You may not have heard of Advocate General Maciej Szpunar, but his recommendation to the EU Court of Justice could impact how you get around cities all across Europe.
"The Uber electronic platform, whilst innovative, falls within the field of transport: Uber can thus be required to obtain the necessary licenses and authorizations under national law," Szpunar's statement said on Thursday.
The recommendation is not yet binding, but judges at the court tend to follow such advice.
The consequences for Uber could be dramatic. Such a ruling would expose the company to being subject to a whole raft of European-wide licensing regulations and tax obligations.
Uber says it has around 120,00 drivers in the EU, used by 7.5 million people.
However, Uber remains remarkably unregulated, unlike traditional companies offering similar services, such as taxis. This has resulted in a toxic mix of reduced tax revenue, fewer employee protections and angry protests from the competition.
The case was initially brought by an association of Barcelona taxi drivers who argued that Uber was engaging in unfair competition, though being able to used unlicensed drivers, while they were not.
So, what next for Uber and its drivers?
In a statement reacting to Advocate General Maciej Szpunar's recommendation, an Uber spokeswoman said:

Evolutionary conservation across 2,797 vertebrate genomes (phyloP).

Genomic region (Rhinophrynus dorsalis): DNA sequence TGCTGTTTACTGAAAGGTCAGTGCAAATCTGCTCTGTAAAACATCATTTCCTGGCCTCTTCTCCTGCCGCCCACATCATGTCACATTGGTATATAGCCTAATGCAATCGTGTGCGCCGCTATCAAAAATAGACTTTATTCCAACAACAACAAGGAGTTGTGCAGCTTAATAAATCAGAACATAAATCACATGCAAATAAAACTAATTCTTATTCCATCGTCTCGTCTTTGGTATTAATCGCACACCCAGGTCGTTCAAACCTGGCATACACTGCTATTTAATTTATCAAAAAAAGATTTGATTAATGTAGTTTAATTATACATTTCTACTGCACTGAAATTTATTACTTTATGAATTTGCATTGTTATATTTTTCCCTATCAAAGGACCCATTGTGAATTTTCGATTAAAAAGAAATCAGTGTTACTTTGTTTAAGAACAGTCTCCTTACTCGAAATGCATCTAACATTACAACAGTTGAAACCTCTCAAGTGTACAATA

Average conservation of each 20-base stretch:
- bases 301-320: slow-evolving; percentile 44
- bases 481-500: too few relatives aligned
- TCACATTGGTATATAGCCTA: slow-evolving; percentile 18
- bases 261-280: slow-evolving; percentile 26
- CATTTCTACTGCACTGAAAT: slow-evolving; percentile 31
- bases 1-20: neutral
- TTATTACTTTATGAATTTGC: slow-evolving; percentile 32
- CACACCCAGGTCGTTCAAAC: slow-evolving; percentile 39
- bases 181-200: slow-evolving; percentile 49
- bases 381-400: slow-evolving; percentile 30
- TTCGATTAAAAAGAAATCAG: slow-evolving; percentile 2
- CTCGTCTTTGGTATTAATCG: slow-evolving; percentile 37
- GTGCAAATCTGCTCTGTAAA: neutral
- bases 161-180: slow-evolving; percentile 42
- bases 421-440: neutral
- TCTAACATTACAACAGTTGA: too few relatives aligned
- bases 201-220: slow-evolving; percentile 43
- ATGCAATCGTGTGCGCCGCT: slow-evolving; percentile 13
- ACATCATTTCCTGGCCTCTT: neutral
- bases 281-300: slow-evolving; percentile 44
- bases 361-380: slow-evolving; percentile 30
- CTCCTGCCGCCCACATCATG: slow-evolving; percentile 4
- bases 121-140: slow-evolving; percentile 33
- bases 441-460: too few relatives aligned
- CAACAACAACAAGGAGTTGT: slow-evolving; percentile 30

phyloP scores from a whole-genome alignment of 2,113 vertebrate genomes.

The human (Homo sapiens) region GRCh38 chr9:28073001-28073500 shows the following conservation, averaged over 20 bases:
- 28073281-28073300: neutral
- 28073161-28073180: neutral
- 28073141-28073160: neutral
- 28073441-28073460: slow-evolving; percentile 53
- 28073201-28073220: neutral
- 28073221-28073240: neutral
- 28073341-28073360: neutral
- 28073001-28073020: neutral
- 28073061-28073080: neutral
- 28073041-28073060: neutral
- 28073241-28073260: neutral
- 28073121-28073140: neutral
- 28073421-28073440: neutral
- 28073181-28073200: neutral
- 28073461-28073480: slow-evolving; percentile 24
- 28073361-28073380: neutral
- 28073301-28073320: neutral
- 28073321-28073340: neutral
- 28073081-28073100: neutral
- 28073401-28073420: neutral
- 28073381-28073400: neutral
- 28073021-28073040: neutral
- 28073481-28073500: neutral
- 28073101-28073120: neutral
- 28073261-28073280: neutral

"We have seen today's statement and await the final ruling later this year.
"Being considered a transportation company would not change the way we are regulated in most EU countries as that is already the situation today.
"It will, however, undermine the much needed reform of outdated laws which prevent millions of Europeans from accessing a reliable ride at the tap of a button."
An EU-wide overhaul of regulations on Uber could be hugely disruptive to a service that has become omnipresent in cities across the continent, since its arrival five years ago.
However, it's not yet clear if Uber would fight such a ruling. If it chose to do so, Uber would face a war on multiple fronts.
It has faced multiple legal challenges in the US. And in the UK, it is embroiled in an ongoing dispute, appealing a ruling that its drivers are workers, and so do qualify for employment rights, such as holiday pay and the minimum wage.
Yet, Uber has adapted its business model in some countries. In 2016, it re-introduced a licensed version of the ride-hailing service in Madrid and Berlin.
However, UberPOP, the unlicensed service version of Uber, is still operating in Estonia, Poland, the Czech Republic, Norway, Finland and Switzerland.
The controversy over Uber's identity rages on. Meanwhile, the company is currently valued at a cool US$68 billion….